A 47 year old diabetic male patient was diagnosed and treated for high risk AML-M3 at Tata Memorial Hospital (BJ 17572), Mumbai in September 1995. His bone marrow aspiration cytology indicated 96% promyelocytes with abnormal forms, absence of lymphocytic series and myeloperoxide test 100% positive. Initially treated with ATRA, he achieved hematological remission on day 60, but cytogenetically the disease persisted. The patient received induction and consolidated chemotherapy with Daunorubicin and Cytarabine combination from 12.01.96 to 14.05.96, following which he achieved remission. However, his disease relapsed in February 97. The patient was given two cycles of chemotherapy with Idarubicine and Etoposide, after which he achieved remission. His disease again relapsed in December 97. The patient then refused more chemotherapy and volunteered for a pilot Ayurvedic study conducted by the Central Council for Research in Ayurveda and Siddha, New Delhi. The patient was treated with a proprietary Ayurvedic medicine Navajeevan, Kamadudha Rasa and Keharuba Pisti for one year. For the subsequent 5 years the patient received three months of intermittent Ayurvedic treatment every year. The patient achieved complete disease remission with the alternative treatment without any adverse side effects. The patient has so far completed 13 years of survival after the start of Ayurvedic therapy.
doi:10.4103/0975-9476.72618
PMCID: PMC3087364  PMID: 21547051
Ayurveda; herbo-mineral; relapse acute promyelocytic leukemia
7.  Radical radiotherapy with concurrent weekly cisplatin in loco-regionally advanced squamous cell carcinoma of the head and neck: a single-institution experience 
Head & Neck Oncology  2009;1:17.
Background
The dominant pattern of failure for squamous cell carcinoma of head and neck remains loco-regional, although distant metastases are now being increasingly documented. Radical radiotherapy with concurrent chemotherapy is contemporary standard of care in the non-surgical management of these loco-regionally advanced cancers, based on large randomized controlled trials utilizing high-dose cisplatin (80–100 mg/m2) cycled every three-weekly during definitive radiotherapy. Although efficacious, this is associated with high acute morbidity necessitating intensive supportive care with attendant resource implications. The aim of this retrospective study was to assess the efficacy and acute toxicity of an alternative schedule i.e. concurrent weekly cisplatin-based radical radiotherapy and it's potential to be an optimal regimen in advanced head and neck cancers.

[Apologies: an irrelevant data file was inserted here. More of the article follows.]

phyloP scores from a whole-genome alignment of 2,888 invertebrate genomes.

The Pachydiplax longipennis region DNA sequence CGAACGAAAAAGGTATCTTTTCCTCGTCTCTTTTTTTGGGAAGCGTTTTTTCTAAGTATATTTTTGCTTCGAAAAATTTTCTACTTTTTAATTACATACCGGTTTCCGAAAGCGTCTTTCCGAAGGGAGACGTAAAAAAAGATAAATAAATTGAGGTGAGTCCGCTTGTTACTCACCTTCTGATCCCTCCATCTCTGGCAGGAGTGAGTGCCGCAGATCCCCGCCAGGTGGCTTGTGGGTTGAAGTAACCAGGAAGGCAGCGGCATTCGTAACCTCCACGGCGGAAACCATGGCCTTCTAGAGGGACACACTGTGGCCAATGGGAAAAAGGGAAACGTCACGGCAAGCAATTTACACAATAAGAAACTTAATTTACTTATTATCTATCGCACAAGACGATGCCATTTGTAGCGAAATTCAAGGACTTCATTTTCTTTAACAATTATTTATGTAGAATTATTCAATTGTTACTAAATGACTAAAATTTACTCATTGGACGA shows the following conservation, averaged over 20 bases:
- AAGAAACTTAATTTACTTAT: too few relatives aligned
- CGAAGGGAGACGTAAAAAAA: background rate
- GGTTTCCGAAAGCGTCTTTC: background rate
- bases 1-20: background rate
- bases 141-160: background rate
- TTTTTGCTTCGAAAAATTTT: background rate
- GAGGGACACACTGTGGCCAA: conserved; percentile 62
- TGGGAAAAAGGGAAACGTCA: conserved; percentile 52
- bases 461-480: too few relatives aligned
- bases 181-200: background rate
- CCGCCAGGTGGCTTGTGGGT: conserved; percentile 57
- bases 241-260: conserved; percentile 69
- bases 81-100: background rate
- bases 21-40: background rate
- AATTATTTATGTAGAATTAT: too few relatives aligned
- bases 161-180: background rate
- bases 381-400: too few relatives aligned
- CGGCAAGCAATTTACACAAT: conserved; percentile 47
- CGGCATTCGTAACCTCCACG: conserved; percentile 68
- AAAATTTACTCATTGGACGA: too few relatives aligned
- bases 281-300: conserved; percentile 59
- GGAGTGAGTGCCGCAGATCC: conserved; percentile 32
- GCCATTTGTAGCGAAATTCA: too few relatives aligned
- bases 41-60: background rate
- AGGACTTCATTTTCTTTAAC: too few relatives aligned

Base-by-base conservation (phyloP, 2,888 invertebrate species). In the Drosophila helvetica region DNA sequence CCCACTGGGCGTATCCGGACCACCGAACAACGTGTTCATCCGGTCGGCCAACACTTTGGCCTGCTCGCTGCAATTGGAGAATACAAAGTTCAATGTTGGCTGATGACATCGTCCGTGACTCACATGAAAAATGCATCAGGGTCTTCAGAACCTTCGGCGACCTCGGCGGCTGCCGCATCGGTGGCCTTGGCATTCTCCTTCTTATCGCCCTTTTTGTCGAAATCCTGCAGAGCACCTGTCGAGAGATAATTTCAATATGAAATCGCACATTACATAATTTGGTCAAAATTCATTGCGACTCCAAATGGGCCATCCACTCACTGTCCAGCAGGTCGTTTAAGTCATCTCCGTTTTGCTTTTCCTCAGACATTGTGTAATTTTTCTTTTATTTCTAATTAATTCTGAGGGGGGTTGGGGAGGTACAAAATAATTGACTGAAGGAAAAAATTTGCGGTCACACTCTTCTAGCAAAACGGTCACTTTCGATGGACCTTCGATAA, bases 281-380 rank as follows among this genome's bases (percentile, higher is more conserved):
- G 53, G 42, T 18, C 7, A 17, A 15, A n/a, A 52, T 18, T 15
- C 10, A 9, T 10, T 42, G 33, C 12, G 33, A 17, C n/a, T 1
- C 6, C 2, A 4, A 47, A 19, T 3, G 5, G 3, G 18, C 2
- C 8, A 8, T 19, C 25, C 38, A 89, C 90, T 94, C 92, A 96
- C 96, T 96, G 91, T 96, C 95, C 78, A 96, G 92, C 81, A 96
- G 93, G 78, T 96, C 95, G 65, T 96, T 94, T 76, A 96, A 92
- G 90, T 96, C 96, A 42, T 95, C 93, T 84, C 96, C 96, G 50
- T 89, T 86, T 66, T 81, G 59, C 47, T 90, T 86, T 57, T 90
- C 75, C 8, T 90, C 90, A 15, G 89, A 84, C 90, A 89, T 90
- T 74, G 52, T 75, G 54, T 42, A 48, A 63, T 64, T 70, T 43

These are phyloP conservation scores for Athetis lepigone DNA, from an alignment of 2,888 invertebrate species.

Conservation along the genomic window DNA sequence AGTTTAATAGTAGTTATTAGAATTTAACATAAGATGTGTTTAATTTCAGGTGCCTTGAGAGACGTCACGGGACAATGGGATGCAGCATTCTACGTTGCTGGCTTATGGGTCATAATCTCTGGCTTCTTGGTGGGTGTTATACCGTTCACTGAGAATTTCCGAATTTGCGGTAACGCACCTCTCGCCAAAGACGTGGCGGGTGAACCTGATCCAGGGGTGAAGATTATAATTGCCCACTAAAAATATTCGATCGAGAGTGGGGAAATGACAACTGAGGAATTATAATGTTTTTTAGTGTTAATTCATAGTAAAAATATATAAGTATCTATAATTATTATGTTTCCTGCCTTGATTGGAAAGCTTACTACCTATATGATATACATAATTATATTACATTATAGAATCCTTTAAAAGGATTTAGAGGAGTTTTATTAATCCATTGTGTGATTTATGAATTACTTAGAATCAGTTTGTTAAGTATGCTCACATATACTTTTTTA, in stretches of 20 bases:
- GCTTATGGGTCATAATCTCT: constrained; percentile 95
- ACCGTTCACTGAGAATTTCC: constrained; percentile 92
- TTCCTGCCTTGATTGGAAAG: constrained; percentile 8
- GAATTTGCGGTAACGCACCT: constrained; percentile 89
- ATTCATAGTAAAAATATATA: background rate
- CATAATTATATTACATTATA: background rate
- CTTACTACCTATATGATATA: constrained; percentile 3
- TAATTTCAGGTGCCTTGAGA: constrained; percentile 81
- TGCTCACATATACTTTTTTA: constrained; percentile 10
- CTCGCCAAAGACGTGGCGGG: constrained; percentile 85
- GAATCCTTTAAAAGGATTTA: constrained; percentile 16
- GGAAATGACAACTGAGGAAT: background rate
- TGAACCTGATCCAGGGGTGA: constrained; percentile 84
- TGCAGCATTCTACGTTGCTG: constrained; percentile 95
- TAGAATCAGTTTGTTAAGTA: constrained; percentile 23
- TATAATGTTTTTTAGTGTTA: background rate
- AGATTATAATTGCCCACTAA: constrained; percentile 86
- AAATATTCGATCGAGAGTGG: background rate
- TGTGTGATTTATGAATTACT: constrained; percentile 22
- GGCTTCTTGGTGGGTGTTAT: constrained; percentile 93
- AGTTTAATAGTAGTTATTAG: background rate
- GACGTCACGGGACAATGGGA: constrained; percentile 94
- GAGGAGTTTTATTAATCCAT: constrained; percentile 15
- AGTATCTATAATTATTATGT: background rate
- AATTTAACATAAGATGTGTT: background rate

Methods
Outcome data of patients with Stage III & IV head and neck squamous cell carcinoma, excluding nasopharynx, planned for radical radiotherapy (66–70 Gy) with concurrent weekly cisplatin (30 mg/m2) treated in a single unit between 1996–2004 was extracted.
Results
The dataset consisted of 264 patients with a median age of 54 years. The median radiotherapy dose was 70 Gy (range 7.2–72 Gy) and median number of chemotherapy cycles was 6 (range 1–7). Two-thirds (65%) of patients received ≥85% of planned cisplatin dose. With a mean follow-up of 19 months, the 5-year local control; loco-regional control; and disease free survival was 57%; 46%; and 43% respectively. Acute grade 3 or worse mucositis and dermatitis was seen in 77 (29%) and 92 (35%) patients respectively, essentially in patients receiving doses ≥66 Gy and 6 or more cycles of chemotherapy. Other toxicities (hematologic, nausea and vomiting) were mild and self-limiting. Overall, the acute toxicity of this concurrent weekly chemo-radiation regimen though mildly increased did not mandate intensive supportive care. Stage grouping, primary site, and intensity of treatment were significant predictors of loco-regional control and disease free survival.
Conclusion
Radical radiotherapy with concurrent weekly cisplatin has moderate efficacy and acceptable acute toxicity with potential to be an optimal regimen in loco-regionally advanced squamous cell carcinoma of the head and neck, particularly in limited-resource settings. Stage grouping, primary site, and treatment intensity are important determinants of outcome.
doi:10.1186/1758-3284-1-17
PMCID: PMC2702367  PMID: 19527507
8.  Emergence of an unrelated highly aberrant clone in an AML patient at relapse four months after peripheral blood stem cell transplantation 
Indian Journal of Human Genetics  2007;13(3):114-118.
We report a case of AML-M1 with 5q aberration at diagnosis. The patient was treated with high-dose chemotherapy (HDCT). After remission induction, he received allogenic peripheral blood stem cell transplantation (PBSCT) from an HLA-match donor brother. The successive follow-up conventional cytogenetics investigations in remission after HDCT and PBSCT revealed cytogenetic remission. The most interesting observation in this case is that relapsed marrow revealed the emergence of an entirely new, highly aberrant, unrelated clone with unusual translocations t(6;17)(p23;p11.2),+8,der(8)dup inv(8)(q23qter), t(10;19)(q26;q13.3) 4½ months after PBSCT. Our findings suggest the possibility of a mutagenic effect of HDCT and myeloablative intense chemotherapy before PBSCT that could have induced a genetic lesion in the recipient's genetically unstable stem cells in an environment of immunosuppression. The highly complex nature of the clone and the rapid clonal evolution indicates the possibility of selective pressure with proliferative advantage.
doi:10.4103/0971-6866.38986
PMCID: PMC3168137  PMID: 21957359
Acute myeloid leukemia; emergence; intense chemotherapy; mutagenic effects; peripheral blood stem cell transplantation; unusual aberrant clone

Results 1-8 (8)